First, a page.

Rents generally fall in the winter and come back in the warmer months, but in Brooklyn, it's been swimsuit season for almost a year now.
For 10 consecutive months, according to a Douglas Elliman and Miller Samuel market report issued this week, rents have been higher than they were the year before—with no winter slowdown to speak of. They also rose 0.3 percent over February. In March, the median rent hit a record $2,900 a month--just $300 less than Manhattan rents, versus $1,100 in 2008, Bloomberg News reported.
As one Gawker blogger puts it: “We are primed for the pendulum to swing back to Manhattan—we are approximately 2 years away from a rash of trend stories declaring that ‘Manhattan Is the New Brooklyn.’”
So is there anything that would knock Brooklyn rents off their upward march? Yes!
The big one, experts say, is the economy: if employment dries up and jobseekers go elsewhere, rents across the city would likely fall because of a lack of demand.
Alternatively, if it became easier to get a mortgage or if interest rates slide, more people would buy instead of rent, says Jonathan Miller, president of appraisal firm Miller Samuel.
Rents could fall if developers could build more rental housing, particularly non-luxury apartments.
Or renters could just say enough is enough.
“Tenant resistance is another factor that could cause a downturn in pricing,” says Gary Malin, president of Citi Habitats. “There will come a point where landlords cannot push rents any higher, as people simply will look elsewhere. There is a ‘pain threshold’ as to what people are willing to pay.”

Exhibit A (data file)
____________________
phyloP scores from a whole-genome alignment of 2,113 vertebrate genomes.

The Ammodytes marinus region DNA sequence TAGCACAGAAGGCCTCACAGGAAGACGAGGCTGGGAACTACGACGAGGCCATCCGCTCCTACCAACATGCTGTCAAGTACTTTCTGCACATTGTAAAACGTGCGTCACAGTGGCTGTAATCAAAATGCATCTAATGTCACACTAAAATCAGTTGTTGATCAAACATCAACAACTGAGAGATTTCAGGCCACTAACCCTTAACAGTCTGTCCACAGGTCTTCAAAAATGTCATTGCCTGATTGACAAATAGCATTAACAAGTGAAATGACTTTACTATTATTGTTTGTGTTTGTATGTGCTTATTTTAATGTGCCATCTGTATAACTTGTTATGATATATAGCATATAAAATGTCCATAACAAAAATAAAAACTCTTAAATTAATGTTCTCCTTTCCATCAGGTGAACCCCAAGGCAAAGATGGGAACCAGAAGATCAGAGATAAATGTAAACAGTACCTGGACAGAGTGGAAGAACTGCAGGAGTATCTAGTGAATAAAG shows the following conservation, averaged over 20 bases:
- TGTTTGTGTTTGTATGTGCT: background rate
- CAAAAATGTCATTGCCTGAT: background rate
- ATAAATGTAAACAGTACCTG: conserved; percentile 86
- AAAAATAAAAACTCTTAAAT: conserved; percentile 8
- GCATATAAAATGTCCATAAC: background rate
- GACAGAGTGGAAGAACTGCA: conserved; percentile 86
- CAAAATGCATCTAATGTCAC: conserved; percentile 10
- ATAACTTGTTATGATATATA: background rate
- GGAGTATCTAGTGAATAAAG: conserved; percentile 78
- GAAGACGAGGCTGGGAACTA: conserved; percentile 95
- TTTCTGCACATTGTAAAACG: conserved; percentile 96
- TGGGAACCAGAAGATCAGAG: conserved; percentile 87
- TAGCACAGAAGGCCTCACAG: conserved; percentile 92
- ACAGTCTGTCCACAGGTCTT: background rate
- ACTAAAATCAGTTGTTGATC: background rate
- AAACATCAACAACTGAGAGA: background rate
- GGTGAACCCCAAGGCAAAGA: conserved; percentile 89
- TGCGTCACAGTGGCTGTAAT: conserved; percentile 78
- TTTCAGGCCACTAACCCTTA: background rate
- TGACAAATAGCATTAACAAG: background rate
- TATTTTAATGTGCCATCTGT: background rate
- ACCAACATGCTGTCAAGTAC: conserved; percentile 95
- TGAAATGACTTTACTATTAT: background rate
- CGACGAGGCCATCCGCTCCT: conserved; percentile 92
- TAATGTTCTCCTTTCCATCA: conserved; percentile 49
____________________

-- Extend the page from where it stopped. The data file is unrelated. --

But if you’re hoping to find a Brooklyn rental this summer, don't count on any of these things providing much relief.
“As long as the borough continues to have this magnetic pull, there will always be more demand for housing than there is supply,” Malin says, “thus allowing building owners to charge top dollar for their rental units.”
The key figures
- Median Manhattan rent, March: $3,200 a month, 0.2 percent increase
- Median Brooklyn rent, March: $2,900, 13.3 percent increase
And from Miller Samuel and Elliman’s report on the Brooklyn sales market in the first quarter:
- Median Brooklyn condo sale price: $625,000; 0.2 percent decrease
- Median Brooklyn co-op sale price: $340,000; 12.2 percent increase
- Number of Brooklyn sales: 1,572, 2.2 percent decrease
- Brooklyn listings available: 4,092, 13.2 percent decrease
Where is the Next Brooklyn? (Gawker)
Manhattan rental rates up for first time since August (The Real Deal)
Gentrification is coming for Queens (NY Mag)